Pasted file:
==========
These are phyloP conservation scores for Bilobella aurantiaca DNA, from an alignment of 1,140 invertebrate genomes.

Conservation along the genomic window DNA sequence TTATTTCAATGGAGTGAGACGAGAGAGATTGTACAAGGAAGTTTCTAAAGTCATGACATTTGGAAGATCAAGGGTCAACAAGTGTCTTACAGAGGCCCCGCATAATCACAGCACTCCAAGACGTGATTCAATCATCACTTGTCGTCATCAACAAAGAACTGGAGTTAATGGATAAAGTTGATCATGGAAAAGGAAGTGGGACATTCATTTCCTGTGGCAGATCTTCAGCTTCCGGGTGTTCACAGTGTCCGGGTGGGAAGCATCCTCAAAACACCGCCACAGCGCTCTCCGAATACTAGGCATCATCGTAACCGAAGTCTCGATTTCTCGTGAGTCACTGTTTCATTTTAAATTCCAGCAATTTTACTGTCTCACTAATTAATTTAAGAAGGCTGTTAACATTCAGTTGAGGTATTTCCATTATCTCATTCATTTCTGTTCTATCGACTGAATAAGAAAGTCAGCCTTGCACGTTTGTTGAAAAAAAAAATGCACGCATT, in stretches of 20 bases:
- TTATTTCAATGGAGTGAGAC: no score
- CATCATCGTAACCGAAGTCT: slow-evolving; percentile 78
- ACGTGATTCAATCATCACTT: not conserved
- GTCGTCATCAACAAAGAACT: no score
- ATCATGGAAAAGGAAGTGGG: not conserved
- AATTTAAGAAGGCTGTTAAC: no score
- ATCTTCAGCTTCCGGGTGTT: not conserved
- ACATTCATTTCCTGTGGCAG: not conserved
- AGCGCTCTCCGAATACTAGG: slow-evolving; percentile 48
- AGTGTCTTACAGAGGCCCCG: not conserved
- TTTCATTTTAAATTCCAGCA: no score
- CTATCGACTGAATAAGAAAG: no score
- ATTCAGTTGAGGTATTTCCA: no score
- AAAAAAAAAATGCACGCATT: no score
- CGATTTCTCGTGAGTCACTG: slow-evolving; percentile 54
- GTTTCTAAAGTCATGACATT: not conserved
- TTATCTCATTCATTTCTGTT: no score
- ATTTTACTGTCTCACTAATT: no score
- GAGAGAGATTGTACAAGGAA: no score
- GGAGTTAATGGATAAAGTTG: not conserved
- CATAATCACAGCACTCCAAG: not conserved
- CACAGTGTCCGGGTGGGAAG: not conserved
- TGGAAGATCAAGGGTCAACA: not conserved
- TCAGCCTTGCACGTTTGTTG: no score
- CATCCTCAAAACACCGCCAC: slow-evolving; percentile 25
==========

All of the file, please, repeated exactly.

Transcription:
These are phyloP conservation scores for Bilobella aurantiaca DNA, from an alignment of 1,140 invertebrate genomes.

Conservation along the genomic window DNA sequence TTATTTCAATGGAGTGAGACGAGAGAGATTGTACAAGGAAGTTTCTAAAGTCATGACATTTGGAAGATCAAGGGTCAACAAGTGTCTTACAGAGGCCCCGCATAATCACAGCACTCCAAGACGTGATTCAATCATCACTTGTCGTCATCAACAAAGAACTGGAGTTAATGGATAAAGTTGATCATGGAAAAGGAAGTGGGACATTCATTTCCTGTGGCAGATCTTCAGCTTCCGGGTGTTCACAGTGTCCGGGTGGGAAGCATCCTCAAAACACCGCCACAGCGCTCTCCGAATACTAGGCATCATCGTAACCGAAGTCTCGATTTCTCGTGAGTCACTGTTTCATTTTAAATTCCAGCAATTTTACTGTCTCACTAATTAATTTAAGAAGGCTGTTAACATTCAGTTGAGGTATTTCCATTATCTCATTCATTTCTGTTCTATCGACTGAATAAGAAAGTCAGCCTTGCACGTTTGTTGAAAAAAAAAATGCACGCATT, in stretches of 20 bases:
- TTATTTCAATGGAGTGAGAC: no score
- CATCATCGTAACCGAAGTCT: slow-evolving; percentile 78
- ACGTGATTCAATCATCACTT: not conserved
- GTCGTCATCAACAAAGAACT: no score
- ATCATGGAAAAGGAAGTGGG: not conserved
- AATTTAAGAAGGCTGTTAAC: no score
- ATCTTCAGCTTCCGGGTGTT: not conserved
- ACATTCATTTCCTGTGGCAG: not conserved
- AGCGCTCTCCGAATACTAGG: slow-evolving; percentile 48
- AGTGTCTTACAGAGGCCCCG: not conserved
- TTTCATTTTAAATTCCAGCA: no score
- CTATCGACTGAATAAGAAAG: no score
- ATTCAGTTGAGGTATTTCCA: no score
- AAAAAAAAAATGCACGCATT: no score
- CGATTTCTCGTGAGTCACTG: slow-evolving; percentile 54
- GTTTCTAAAGTCATGACATT: not conserved
- TTATCTCATTCATTTCTGTT: no score
- ATTTTACTGTCTCACTAATT: no score
- GAGAGAGATTGTACAAGGAA: no score
- GGAGTTAATGGATAAAGTTG: not conserved
- CATAATCACAGCACTCCAAG: not conserved
- CACAGTGTCCGGGTGGGAAG: not conserved
- TGGAAGATCAAGGGTCAACA: not conserved
- TCAGCCTTGCACGTTTGTTG: no score
- CATCCTCAAAACACCGCCAC: slow-evolving; percentile 25